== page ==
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1516 Psychological distress, effort-reward imbalance and work-family interactions in ecuadorian petroleum workers
  1. Manuel Parra1,
  2. Nury Karina Cabal2,
  3. Katja Radon1,
  4. Denisse Carvalho3
  1. 1Center for International Health, University Hospital Munich (LMU). Munich- Germany
  2. 2Inscora Instituto Del Corazón, Quito, Ecuador
  3. 3Deparment of Community Heath, Universidad Federal do Paraná, Curitiba, Brasil


Introduction Work in oil industry often has workers living transiently in camps for 1–2 weeks periods. This is a challenge for workers’ personal-family life. The objective was to evaluate relationship of psychosocial factors and work-family interactions with psychological distress in Ecuadorian petroleum workers living transiently in camps, comparing to those who stay in cities.

Methods 350 workers invited to answer a self-administered questionnaire (response 88%; October 2015 to January 2016). Psychological distress assessed through General Health Questionnare – 12 items (GHQ-12; dichotomized GHQ-score, GHQcase=cut off 4/5). Psychosocial factors: Effort-Reward Imbalance (ERI) Questionnaire, short version (ERI and Overcommitment (OC) sub-scales, cut-off upper tertile). Work and family-personal life interaction evaluated with Work-Home Interaction – Nijmegen questionnaire (SWING; 4 dimensions, scores rescaled to 0–3, cut-off upper tertile). Other variables were socio-demographics and commuting time from house or camp to workplace.

Result Higher prevalences of GHQcases were found in workers who perceived higher ERI (38.1% vs 18.2%, p<0.001) and OC levels (33.6% vs 20.0%, p<0.05), compared to lower tertiles). GHQcases were also more prevalent in urban workers (31.5%, p=0.001) and when commuting time was >15 min (31.5%, p<0.05). Negative interactions from work to family and viceversa were associated with higher prevalences of GHQcases (p<0.05), while positive interactions were associated with lower ones (p<0.001). Adjusted Odds Ratios (95% CI) for GHQcase showed significant associations with ERI [2.34; (1.13–4.84)] and residing in cities while working [3.36; (1.38–8.16)]. Positive influences from domestic-personal life to work were associated with lower risk of psychological distress [0.25 (0.10–0.61)].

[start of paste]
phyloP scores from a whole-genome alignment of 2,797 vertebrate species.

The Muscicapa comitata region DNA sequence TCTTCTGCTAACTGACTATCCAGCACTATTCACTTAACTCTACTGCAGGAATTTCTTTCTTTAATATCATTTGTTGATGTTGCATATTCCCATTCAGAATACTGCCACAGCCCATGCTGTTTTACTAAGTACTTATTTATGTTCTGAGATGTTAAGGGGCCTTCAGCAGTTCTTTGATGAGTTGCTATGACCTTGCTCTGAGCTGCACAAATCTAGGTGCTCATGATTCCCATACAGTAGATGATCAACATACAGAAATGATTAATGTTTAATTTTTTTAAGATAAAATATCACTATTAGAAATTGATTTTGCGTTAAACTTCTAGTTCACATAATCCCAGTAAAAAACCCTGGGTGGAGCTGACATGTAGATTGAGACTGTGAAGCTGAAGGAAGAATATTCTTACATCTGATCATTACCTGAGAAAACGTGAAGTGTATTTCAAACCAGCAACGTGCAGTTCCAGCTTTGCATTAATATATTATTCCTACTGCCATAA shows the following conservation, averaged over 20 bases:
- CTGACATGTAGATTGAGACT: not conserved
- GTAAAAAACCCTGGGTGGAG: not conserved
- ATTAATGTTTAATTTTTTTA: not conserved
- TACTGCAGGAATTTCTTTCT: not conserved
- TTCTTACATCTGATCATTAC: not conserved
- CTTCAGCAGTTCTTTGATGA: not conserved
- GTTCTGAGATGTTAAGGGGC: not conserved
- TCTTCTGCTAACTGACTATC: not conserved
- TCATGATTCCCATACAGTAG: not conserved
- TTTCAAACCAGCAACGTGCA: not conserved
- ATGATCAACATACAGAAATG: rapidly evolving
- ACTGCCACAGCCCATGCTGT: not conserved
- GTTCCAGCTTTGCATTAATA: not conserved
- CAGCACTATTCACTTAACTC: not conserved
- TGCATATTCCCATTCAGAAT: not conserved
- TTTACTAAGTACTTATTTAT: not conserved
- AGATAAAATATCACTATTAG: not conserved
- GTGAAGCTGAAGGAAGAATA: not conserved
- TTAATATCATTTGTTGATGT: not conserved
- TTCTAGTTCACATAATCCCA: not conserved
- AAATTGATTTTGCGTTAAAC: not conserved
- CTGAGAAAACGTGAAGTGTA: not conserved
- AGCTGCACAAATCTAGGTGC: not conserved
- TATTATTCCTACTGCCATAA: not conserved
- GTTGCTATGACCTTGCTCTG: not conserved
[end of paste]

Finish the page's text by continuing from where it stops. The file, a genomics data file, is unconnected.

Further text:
Discussion Perception of imbalance between effort and reward is associated with lower mental health. If skills and learnings acquired in domestic life are allowed to be displayed in work, workers seem to experience better mental health. Workers living transiently in camps exhibited better mental health in this group.

  • Work-Family balance
  • Mental distress
  • Oil-industry worker

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